The un-wokeness of Christian nationalism

By Paul Graves
Reader Contributor

Sometimes, ignorance breeds irony. Irony comes from a Greek word, eirôneia, which means “feigned ignorance.“ 

One such example may be the “woke” cultural phenomenon. Perhaps many people who think something is “woke” are feigning — pretending — to be ignorant. They may actually know their use of “woke” means the opposite of what it actually means.

Being “woke” was popularized in 1962 as African-American street slang by Black novelist William Melvin Kelley. His explanation of “woke” clearly proclaimed that history — Black history, especially — must be embraced and affirmed. His description is reflected in how the Oxford English Dictionary defines “woke”: “Originally: well-informed, up-to-date. Now chiefly: alert to racial or social discrimination and injustice; frequently in stay woke.” 

Paul Graves.

Today, “woke” is a heavily wounded word. It’s been distorted by both well-meaning and mean-spirited people who toss it around like a rugby ball, then run after the player with that ball. 

Folks, it simply means becoming realistically aware — “wake up,” if you will. There’s the irony, folks. 

Christian nationalism is an ironic case in point. (Full disclosure: I’m a retired United Methodist pastor. My view of this distorted, rigidly narrow Christian message is what drives me to an informed repudiation of Christian nationalism.)

This authoritarian ideology is a mish-mash of religious, political and cultural misinformation that masquerades as “truth.” It paints those who disagree as “woke.” Yet, in the light of factual truth-pieces, we can assume Christian nationalism is actually “un-woke” itself. 

I must quickly say that while many of these folks are churchgoing believers, not all Christians are “Christian nationalists.” Far from it. 

But the nationalist-leaning folks have a large bullhorn, and are eager to use it to push their repressive agendas. They shout loudly here in North Idaho, in bodies like the Idaho Legislature (and many other state legislatures), or in many groups and individual homes around our country.

Christian nationalists have chosen to embrace what Kellyanne Conway characterized early in the Trump administration as “alternative facts” (rather than historical realities). The result is always a dangerous distortion that undermines the concepts of political democracy and religious freedom.

Here are a few “alternative facts” on which Christian nationalism bases its “authority,” according to “An ‘imposter Christianity’ is threatening American democracy’, a CNN analysis by John Blake published July 24, 2022:

1. A belief that the U.S. was founded as a Christian nation. But the notion that the U.S. was founded as a Christian nation is bad history and bad theology, said Yale University sociologist Philip Gorski, co-author of The Flag and the Cross: White Christian Nationalism and the Threat to American Democracy.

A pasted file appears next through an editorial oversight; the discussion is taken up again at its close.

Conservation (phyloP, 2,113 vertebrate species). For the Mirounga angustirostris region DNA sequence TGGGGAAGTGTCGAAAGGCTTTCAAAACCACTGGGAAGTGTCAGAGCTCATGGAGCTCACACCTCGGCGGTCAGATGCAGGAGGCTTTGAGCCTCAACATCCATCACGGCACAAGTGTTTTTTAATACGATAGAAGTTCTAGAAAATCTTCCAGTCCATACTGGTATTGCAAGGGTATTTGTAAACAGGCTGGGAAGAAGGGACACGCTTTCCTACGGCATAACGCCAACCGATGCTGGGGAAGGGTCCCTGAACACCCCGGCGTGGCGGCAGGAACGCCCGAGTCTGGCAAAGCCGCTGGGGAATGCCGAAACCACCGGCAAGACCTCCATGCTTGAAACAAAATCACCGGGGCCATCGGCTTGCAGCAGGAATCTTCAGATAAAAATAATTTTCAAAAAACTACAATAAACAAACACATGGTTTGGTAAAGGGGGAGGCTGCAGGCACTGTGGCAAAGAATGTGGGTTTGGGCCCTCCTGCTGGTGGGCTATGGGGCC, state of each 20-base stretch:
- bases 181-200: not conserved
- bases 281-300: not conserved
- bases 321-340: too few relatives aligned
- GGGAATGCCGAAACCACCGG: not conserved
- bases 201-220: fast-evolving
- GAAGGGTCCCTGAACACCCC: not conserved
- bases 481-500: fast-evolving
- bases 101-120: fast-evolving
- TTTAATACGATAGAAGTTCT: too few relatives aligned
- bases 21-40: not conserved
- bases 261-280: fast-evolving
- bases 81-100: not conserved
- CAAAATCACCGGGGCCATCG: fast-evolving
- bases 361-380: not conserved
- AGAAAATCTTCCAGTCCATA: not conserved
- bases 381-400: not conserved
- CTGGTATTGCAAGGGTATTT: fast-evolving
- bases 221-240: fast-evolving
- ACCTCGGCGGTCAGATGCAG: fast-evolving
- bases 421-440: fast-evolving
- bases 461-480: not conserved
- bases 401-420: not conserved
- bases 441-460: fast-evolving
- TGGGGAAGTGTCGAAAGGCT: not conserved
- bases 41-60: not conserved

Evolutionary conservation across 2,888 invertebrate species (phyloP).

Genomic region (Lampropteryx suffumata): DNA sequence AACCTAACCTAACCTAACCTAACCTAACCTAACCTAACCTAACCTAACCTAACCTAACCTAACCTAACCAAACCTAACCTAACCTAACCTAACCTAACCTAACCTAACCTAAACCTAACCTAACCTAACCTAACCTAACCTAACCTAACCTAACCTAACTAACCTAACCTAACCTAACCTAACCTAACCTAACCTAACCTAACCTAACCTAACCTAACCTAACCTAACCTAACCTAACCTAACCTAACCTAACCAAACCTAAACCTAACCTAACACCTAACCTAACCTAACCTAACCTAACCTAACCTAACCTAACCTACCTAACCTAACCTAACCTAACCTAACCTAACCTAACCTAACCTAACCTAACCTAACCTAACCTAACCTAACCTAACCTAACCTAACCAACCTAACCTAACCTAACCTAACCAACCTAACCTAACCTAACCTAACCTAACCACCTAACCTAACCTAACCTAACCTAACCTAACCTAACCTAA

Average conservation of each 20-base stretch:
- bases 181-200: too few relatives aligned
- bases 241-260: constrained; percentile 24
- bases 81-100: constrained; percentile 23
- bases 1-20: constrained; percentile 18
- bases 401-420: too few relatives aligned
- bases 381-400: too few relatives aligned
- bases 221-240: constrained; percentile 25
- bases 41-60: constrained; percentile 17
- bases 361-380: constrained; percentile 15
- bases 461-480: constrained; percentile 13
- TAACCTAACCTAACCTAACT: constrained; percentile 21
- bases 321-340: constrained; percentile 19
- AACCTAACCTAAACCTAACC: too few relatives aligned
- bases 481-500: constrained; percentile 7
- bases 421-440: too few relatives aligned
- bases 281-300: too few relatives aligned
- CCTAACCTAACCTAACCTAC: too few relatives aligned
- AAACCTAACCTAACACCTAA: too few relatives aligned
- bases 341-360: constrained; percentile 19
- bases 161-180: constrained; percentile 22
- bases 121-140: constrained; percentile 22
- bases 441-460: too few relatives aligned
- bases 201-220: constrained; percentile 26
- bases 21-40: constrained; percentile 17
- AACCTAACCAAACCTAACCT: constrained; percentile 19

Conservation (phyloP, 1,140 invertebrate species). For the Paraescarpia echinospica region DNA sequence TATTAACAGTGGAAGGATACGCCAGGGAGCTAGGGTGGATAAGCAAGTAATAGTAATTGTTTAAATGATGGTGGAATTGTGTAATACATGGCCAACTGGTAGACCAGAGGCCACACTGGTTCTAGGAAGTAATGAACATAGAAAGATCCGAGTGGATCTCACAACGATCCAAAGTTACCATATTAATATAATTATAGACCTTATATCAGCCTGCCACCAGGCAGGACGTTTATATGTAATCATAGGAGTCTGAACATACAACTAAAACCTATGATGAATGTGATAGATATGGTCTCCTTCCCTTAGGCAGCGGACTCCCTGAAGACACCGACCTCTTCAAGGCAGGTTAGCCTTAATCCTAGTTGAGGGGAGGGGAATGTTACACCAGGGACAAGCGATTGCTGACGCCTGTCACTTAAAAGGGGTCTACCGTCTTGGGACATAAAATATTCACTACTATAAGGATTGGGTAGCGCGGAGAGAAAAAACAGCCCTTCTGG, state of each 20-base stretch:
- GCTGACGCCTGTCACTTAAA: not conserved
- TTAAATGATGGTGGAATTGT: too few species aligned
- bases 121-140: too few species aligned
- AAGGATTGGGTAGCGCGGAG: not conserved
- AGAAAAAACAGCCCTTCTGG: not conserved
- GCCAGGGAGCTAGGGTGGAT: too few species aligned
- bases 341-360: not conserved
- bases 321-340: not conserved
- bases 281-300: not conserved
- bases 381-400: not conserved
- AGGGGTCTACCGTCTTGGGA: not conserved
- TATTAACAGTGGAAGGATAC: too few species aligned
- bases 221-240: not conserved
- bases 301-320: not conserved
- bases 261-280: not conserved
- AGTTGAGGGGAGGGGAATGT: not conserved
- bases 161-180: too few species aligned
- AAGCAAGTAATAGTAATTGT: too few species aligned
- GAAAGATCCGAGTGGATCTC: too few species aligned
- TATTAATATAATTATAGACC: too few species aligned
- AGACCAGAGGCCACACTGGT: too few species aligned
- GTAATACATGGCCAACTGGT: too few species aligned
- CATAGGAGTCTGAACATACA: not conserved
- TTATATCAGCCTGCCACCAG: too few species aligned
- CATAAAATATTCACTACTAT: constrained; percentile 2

While some Founding Fathers saw the new nation through biblical lenses, many did not. And virtually none of them could be classified as evangelical Christians. They were a collection of atheists, Unitarians, Deists and liberal Protestants.

2. A belief in “warrior Christ.” For so many participants in the Jan. 6, 2021 insurrection at our nation’s capital (and their thousands of supporters), that event was as much religious as political. It appears based on a very limited interpretation of Jesus as a violent warrior found in Revelation 19:11-21. It’s in stark contrast to the Jesus found in the four Gospels — a man who subverted the religious and cultural systems in prophetic ways, but never as a violent warrior. 

Another sad irony here: In Kristin Kobes Du Mez’s exceptional book, Jesus and John Wayne: How White Evangelicals Corrupted a Faith and Fractured a Nation, she observes that, “White Christian nationalists do not accept this ‘militant masculinity’ when exhibited by Black, Middle Eastern and Latino men.” That characteristic leads to another belief.

3. A belief there’s such a person as a “real American.” Expert researchers on Christian nationalism observe that, “The nation is divided between ‘real Americans’ and other citizens who don’t deserve the same rights.” So many groups (people of color, LGBTQ communities, demonized “others,” etc.) don’t count politically when it comes to the key act of democracy: voting.

“It’s the idea that we are the people, and our vote should count, and you’re not the people, and … you don’t really deserve to have a voice,” Gorski said. “… [B]ecause we know that all real Americans voted for Donald Trump.”

When people are prevented from voting, whether in local community elections, or state and national elections, we crack open a dangerous door to the whole experiment called democracy. So become informed, and vote. 

Get woke! Stay awake to historical realities as they are, not as you want them to be. America will be better for it.

Paul Graves is a retired United Methodist pastor and longtime Sandpoint resident, where he served on the City Council and as mayor. He also works as a geriatric social worker, serving as “Lead Geezer-in-Training” for Elder Advocates, a consulting ministry on aging issues.

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